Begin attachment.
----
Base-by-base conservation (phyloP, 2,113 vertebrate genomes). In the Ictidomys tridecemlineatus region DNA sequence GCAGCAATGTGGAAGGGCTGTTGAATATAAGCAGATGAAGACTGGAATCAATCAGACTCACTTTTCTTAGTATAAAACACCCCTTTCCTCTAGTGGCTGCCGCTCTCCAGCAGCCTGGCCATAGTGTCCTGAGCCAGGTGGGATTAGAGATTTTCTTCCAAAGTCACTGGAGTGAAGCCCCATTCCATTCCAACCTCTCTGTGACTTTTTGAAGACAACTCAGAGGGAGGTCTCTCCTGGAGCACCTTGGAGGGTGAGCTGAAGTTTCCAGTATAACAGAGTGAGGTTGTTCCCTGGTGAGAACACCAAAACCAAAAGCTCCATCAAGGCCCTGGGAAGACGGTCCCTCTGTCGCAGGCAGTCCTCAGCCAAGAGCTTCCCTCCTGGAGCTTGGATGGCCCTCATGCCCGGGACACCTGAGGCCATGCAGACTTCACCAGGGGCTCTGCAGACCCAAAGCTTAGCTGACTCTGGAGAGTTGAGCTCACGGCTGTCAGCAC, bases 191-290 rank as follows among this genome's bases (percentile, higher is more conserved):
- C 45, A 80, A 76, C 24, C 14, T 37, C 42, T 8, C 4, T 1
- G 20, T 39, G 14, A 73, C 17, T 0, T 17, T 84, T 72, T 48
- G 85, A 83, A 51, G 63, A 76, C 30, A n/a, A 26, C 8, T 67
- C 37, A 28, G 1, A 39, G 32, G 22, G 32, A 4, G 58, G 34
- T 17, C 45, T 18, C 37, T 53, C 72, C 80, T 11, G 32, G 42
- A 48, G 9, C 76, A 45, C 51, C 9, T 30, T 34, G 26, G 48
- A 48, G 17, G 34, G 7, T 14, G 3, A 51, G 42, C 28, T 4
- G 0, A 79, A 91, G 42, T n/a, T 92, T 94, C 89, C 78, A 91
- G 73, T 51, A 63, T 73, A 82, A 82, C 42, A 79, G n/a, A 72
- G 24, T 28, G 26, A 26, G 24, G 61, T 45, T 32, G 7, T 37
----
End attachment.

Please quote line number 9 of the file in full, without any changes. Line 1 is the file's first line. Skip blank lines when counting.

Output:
- G 0, A 79, A 91, G 42, T n/a, T 92, T 94, C 89, C 78, A 91